People are always asking me how I came up with such unusual name like ‘Echostains’ for a blog. Echostains began was a project I did at University. That project has now seen many changes, but it is still alive and kicking. I am still exploring communication through art, though now the communication is through the written word and in cyberspace. Here’s an explanation of the original concept;-
‘EchoStains’ is a personal project that I completed in the second year of my Visual Arts BA Hons Degree. (1Ith August 2002). I have split the project into three parts because the process was ongoing and progressive and each part inevitably merged seamlessly into the other, culminating in the final piece – the large painting ‘Echo Stain’. The work is about communication – on all different levels.
In this first part of the project, the process is as important as the eventual image, in the sense that ‘recipes’ (see ‘My Surfaces’ category) and media components that have been explored in an earlier project, are now being applied in an almost ritualistic manner; i.e. pouring, splashing, scraping back, and finally painting. So, a dichotomy of measured and automatic response has merged to make the stain tangible. The ‘echo’ is the way that the piece communicates with the viewer – it is a first contact. Dialogue is established through the use of colour conversations. Solid matter versus the metaphysical and slight tensions between the representational and abstract start to emerge.
Another example is ‘House on the Borderland’ a book by William Hope Hodgson which was made iwth various inks overrunning each other, manually mnipulated to created ‘prisms’ crossing over each other.
In this part of the project although the language is still personal, a kind of code is starting to come through. The Shadow Map’ is a form of communication: a visual narrative. Although there seems to be a gradual shifting away from the more nebulous ‘Echo Stains’, the ‘Shadow Maps’ are only an extension of the Echostains’ concept.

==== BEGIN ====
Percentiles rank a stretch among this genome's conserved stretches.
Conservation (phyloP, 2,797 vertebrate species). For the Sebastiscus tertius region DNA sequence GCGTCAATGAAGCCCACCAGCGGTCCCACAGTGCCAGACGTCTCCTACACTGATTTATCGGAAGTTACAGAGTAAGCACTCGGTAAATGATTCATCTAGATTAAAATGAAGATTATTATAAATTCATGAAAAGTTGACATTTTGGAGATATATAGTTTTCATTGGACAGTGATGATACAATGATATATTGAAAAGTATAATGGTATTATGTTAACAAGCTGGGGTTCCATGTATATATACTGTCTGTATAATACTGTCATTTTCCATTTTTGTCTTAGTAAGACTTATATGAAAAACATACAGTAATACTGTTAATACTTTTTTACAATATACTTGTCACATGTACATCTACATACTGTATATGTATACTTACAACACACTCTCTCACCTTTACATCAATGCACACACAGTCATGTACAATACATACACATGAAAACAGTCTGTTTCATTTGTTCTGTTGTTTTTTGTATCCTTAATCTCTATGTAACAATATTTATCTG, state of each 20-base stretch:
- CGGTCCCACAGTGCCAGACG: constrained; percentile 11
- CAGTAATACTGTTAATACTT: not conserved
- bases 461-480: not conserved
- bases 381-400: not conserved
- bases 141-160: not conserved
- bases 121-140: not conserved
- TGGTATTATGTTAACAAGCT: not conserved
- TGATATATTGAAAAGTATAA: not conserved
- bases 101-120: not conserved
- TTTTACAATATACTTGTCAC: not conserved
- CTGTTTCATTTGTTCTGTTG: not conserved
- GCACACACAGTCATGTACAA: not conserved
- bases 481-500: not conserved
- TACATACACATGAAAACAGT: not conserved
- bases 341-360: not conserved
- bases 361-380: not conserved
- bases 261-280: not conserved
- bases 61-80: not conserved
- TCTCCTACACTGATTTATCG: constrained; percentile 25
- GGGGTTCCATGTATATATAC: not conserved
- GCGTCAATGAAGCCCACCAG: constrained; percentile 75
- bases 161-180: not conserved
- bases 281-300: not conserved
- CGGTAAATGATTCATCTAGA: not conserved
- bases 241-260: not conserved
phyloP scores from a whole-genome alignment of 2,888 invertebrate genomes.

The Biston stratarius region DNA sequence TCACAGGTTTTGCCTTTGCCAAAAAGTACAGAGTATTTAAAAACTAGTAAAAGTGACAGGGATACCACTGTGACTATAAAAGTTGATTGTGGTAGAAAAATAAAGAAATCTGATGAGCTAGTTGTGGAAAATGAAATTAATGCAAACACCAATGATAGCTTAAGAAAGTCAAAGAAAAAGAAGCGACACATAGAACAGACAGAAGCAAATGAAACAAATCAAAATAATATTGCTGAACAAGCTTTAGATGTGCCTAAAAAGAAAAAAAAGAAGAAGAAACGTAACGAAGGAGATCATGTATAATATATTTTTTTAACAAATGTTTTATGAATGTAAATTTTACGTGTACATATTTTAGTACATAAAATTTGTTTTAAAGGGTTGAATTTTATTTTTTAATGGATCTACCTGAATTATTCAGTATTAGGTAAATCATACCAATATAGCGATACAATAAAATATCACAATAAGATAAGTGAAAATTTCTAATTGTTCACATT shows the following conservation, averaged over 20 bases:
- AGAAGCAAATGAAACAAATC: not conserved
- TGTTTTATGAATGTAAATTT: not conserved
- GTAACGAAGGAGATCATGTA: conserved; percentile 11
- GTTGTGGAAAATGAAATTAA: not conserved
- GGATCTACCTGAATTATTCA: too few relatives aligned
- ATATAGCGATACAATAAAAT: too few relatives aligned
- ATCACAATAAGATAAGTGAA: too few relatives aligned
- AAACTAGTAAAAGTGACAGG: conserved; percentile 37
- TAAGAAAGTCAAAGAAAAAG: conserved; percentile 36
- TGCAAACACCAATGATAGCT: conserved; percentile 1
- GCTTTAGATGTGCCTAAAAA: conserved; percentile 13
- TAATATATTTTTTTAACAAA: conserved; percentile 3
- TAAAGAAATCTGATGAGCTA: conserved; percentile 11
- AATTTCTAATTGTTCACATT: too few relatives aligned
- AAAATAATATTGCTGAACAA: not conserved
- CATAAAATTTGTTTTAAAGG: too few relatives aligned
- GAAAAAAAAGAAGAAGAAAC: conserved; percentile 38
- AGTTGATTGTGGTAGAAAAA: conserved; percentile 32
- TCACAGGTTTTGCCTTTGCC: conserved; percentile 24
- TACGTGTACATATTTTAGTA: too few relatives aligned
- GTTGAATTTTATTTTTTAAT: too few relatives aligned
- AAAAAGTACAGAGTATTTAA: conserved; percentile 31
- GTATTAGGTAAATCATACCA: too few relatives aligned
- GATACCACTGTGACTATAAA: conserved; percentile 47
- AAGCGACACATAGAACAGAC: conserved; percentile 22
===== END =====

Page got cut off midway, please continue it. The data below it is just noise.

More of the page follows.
Communication is continued by the use of colour relationships and special considerations makes themselves known. This is sometimes explored by painting in more gestural movements: sometimes motivated by lines of poetry – a measured response. The use of certain colour relationships denote mood. Repetition has been employed in some instances to convey a sense of rhythm and immediacy. The Shadow Maps try to give some semblance of coherence to the ‘dialogue’. The ensuing result is that they start to develop into a sort of communicative ‘code’ that is not yet deciphered – still in shadow.
The Yellow Wallpaper
The monumental works of the artist Wlodzimierz Ksiazek are both public and personal. He has developed a kind of dialogue that communicates to the viewer. This can be summed up by the quote mentioned in the review by Merleau-Ponty, who wrote of Cezanne’s work how each element contributed to: “an emerging order of an object in the art of appearing, organises itself before our eyes.” It is this kind of ‘dialogue’ that I have used in the third part of my project, inspired by the short story by the American writer Charlotte Perkins Gilman called ‘The Yellow Wallpaper’. The story can be read online.
Although these paintings do not ‘illustrate’ the story literally: it is the highly personal narrative that is the chief objective. The use of repetition and occasional nuance that starts to communicate on some level with the viewer.
So now you know what the ‘Echostains’ concept is about. Each gallery holds about a dozen paintings. I shall be putting more on, as well as new work.